When I first got into the exhibit industry in the early ‘00s, the company I was hired by, Interpretive Exhibits in Salem, was heavily involved in an exhibit for the Army Corps of Engineers. It was a permanent installation (still there) at The Dalles Dam in The Dalles, Oregon. The theme of the exhibit was “Tradeoffs” and it addresses the various parties involved in the needs and desires of the Columbia River. For every group that had in interest in utilizing the Columbia River as a resource, there was a tradeoff
of sorts. Sports fishermen, Native Americans and their fishing rights, shipping and transportation, recreation and so on – there were all sorts of groups that wanted something out of the river. The exhibit went into detail to explain each group’s interests and how they had to compromise, in a sense, to get a lot (but not all) of what they wanted.
That concept – the tradeoff – comes up in my mind frequently, and it can be applied to virtually anything that you are involved in.
Apply it to the tradeshow world: if you are willing to spend the money on a larger exhibit, the tradeoff is often that you must also be willing to hire a crew to setup and dismantle the exhibit, and you must be willing to pay more for shipping.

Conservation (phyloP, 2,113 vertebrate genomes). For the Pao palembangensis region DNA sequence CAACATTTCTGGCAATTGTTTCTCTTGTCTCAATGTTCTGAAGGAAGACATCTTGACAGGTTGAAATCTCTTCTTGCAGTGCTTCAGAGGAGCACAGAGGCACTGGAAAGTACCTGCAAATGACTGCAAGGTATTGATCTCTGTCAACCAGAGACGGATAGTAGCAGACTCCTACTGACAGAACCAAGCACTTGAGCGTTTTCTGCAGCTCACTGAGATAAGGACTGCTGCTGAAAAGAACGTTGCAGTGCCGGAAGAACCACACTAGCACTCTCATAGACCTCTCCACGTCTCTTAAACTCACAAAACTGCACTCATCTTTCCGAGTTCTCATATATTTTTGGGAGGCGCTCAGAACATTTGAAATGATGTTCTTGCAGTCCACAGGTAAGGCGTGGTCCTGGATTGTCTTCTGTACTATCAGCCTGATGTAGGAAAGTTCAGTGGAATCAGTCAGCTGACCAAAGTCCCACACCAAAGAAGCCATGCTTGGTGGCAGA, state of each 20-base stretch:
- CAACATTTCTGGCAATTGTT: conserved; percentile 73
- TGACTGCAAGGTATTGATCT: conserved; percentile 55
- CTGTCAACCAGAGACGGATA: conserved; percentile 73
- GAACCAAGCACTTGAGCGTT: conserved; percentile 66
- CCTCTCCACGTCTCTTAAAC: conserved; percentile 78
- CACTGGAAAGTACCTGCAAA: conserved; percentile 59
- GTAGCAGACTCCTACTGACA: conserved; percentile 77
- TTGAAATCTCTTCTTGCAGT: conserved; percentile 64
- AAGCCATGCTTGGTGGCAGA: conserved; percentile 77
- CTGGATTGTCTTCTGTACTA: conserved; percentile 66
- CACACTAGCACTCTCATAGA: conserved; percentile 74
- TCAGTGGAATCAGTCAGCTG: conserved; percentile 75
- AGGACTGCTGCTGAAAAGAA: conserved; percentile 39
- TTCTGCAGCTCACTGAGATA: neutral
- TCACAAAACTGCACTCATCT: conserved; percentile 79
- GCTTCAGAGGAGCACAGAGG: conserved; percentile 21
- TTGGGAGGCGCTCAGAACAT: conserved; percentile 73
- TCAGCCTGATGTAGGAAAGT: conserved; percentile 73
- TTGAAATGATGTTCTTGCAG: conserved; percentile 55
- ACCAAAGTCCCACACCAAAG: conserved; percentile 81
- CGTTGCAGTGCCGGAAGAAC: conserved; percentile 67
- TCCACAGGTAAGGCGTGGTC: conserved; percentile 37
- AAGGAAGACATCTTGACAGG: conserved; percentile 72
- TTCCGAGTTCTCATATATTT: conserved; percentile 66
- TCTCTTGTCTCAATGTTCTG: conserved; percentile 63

If you want an exhibit that can quickly be setup by one or two people, the tradeoff is that you must be willing to settle for a very simple design with limited bells and whistles and perhaps a lesser impact than something more complex.
If you want to have a professional presenter in your booth space pitching attendees several times an hour, the tradeoff is that not only do you need to invest in hiring that presenter, but you’ll need to make sure you have enough staff on hand to engage as many of those attendees as possible before they slip away.
It seems like we’re always giving up one thing to get another. We don’t live in a world where we have it all. Or a world where we have nothing at all.
We live in a world where we’re always calculating a tradeoff that works best for us.